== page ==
What are Capital Gains or Losses
It is tax season again and, for Canadian small business owners, that means it is time to review information about capital property transactions to determine capital gains and losses. Determining capital gains or losses can be a difficult process even for the most skilled business owners, so this article will review the information that you need to know in order to file your income taxes appropriately. What is a capital gain or loss? Do you have a capital gain or loss and how you do you calculate it? And, when do I report a capital gain or loss? This article will address those questions and more to help you understand your capital gains and losses this tax season.
Defining Capital Gain/Loss
In order to understand whether you have a capital gain or loss, it is imperative that you understand what a capital gain/loss is and how to calculate it. A capital gain by definition is an “increase in the value of a capital asset (investment or real estate) that gives it a higher worth than the purchase price” (1). Conversely, a capital loss is “the loss incurred when a capital asset (investment or real estate) decreases in value” (2). Essentially this means that a capital gain or loss is the difference between the purchase price of capital property and the price for which that property was sold. The Canada Revenue Agency lists the following examples as transactions involving capital property:
1. You exchange one property for another.
2. You give property other than cash as a gift.
3. Shares or other securities in your name are converted.
4. You settle or cancel a debt owed to you.
5. You transfer certain property to a trust.
6. Your property is expropriated.
7. Your property is stolen.
8. Your property is destroyed.
9. An option that you hold to buy or sell property expires.
10. A corporation redeems or cancels shares or other securities that you hold (you will usually be considered to have received a dividend, the amount of which will be shown on a T5 slip).
11. You change all or part of the property’s use.
12. You leave Canada (emigration)
13. The owner dies (3)
Do You Have a Capital Gains or Losses?
In considering your yearly transactions and capital property sales as shown in the list above, you must now determine whether or not you have a net capital gain or a net capital loss, both for each transaction and for your yearly totals. After configuring your list of capital property transactions, determine which capital sales made net gains and which capital sales made net losses. In order to determine this, you will need to take into account these three monetary figures:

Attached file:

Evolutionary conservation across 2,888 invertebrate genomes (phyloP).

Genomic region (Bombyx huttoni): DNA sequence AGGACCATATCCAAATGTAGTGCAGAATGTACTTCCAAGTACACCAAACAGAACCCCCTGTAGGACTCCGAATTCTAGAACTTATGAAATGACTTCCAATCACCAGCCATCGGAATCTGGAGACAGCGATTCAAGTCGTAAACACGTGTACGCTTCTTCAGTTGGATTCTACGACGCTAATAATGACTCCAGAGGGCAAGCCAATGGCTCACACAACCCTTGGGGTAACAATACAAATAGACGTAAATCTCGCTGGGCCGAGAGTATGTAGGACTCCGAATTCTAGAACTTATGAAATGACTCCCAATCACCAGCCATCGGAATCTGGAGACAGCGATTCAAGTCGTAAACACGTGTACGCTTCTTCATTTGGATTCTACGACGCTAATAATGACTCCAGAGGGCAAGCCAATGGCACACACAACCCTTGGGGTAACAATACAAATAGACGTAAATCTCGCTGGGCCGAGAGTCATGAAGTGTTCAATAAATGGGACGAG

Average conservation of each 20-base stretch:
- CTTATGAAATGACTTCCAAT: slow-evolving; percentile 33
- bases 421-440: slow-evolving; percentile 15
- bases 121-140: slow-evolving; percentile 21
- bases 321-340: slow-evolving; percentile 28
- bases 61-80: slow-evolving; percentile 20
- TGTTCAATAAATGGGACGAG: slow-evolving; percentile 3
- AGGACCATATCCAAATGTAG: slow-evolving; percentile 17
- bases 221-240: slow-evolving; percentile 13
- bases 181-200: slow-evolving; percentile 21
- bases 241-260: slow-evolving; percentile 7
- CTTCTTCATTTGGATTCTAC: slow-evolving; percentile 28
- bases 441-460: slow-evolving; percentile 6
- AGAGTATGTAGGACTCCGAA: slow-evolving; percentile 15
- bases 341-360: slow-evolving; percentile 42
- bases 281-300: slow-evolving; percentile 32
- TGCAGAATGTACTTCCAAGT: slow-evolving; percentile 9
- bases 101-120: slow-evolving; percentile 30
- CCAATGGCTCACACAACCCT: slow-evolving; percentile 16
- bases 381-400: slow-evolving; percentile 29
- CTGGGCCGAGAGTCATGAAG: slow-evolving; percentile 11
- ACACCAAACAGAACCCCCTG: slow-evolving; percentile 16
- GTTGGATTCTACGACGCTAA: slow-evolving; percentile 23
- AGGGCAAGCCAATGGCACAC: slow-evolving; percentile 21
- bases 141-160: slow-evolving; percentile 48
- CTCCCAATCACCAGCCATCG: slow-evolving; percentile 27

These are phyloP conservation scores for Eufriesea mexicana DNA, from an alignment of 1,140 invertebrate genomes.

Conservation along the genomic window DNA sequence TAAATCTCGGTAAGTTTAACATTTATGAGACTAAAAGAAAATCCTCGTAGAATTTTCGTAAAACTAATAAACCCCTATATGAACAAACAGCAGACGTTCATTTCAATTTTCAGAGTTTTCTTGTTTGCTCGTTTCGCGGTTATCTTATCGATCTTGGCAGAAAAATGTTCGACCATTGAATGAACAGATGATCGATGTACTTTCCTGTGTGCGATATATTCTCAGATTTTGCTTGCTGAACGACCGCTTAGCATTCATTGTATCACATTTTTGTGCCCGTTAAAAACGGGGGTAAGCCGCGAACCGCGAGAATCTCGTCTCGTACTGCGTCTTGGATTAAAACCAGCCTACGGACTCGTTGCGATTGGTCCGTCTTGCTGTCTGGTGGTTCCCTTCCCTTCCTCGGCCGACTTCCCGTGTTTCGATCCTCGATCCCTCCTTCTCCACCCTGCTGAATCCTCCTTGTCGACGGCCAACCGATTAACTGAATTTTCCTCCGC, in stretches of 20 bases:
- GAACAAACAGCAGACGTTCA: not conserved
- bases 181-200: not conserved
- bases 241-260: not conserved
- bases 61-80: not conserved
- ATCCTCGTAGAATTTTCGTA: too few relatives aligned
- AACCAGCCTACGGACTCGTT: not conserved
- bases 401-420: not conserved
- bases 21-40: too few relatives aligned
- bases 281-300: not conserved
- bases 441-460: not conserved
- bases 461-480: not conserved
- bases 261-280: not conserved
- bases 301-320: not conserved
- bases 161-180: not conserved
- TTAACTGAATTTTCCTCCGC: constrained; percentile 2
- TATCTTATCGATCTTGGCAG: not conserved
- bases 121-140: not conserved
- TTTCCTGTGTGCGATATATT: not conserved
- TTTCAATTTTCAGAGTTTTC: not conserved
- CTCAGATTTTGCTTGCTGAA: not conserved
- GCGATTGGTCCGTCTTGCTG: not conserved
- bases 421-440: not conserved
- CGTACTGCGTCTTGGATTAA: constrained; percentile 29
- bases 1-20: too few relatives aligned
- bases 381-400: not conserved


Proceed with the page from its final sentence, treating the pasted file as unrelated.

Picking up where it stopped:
a. the proceeds of disposition;
b. the adjusted cost base (ACB); and
c. the outlays and expenses incurred to sell your property. (4)
If you have sold a property for MORE than the sum of the adjusted cost base (ACB) and the outlays and expenses incurred to sell your property, then you have a capital gain. If you have sold a property for LESS than the sum of the ACB and the outlays and expenses incurred to sell your property, then you have a capital loss.
After calculating these amounts, the taxpayer must find the sum of the capital gains and capital losses to determine either a total yearly capital gain or a total yearly capital loss. Taking that total, you can then find your total taxable capital gain or loss by multiplying your net capital gain or loss total by the government set inclusion rate. The Canada Revenue Agency determines the inclusion rate that will then help you determine what your taxable outcomes are for total taxable capital gains and losses. In 2011, for example, the inclusion rate was 0.5. In this instance, you would take your total capital gain for the year and multiply it by 0.5 in order to determine your yearly taxable capital gain. Similarly, you would take your total capital loss for the year and multiply it by 0.5 in order to determine your yearly taxable capital loss. Remember, you do NOT have to include capital gains or losses in your business or property income, even if you used the property for your business.
When to Report a Capital Gain or Loss?
All capital transactions in a given tax year, a calendar year from January 1 to December 31, should be reported, even if the transaction did not result in a capital gain or a capital loss. If you have sold capital property in a given tax year, you must “file an income tax and benefit return to report the transaction, even if you do not have to pay tax.” (5).
Skilled businessmen and taxpayers know that you can offset the taxes you have to pay on capital gains by claiming a capital gains reserve, or through donations. While these can be useful tools for small businessmen, they are also significantly more complicated than what we have just covered and should not be attempted without the help of an experienced tax professional. For more information regarding Canadian Capital Gain/Loss tax information, or for help filing your tax schedules, check out the Canada Revenue Agency’s website at www.cra.gc.ca.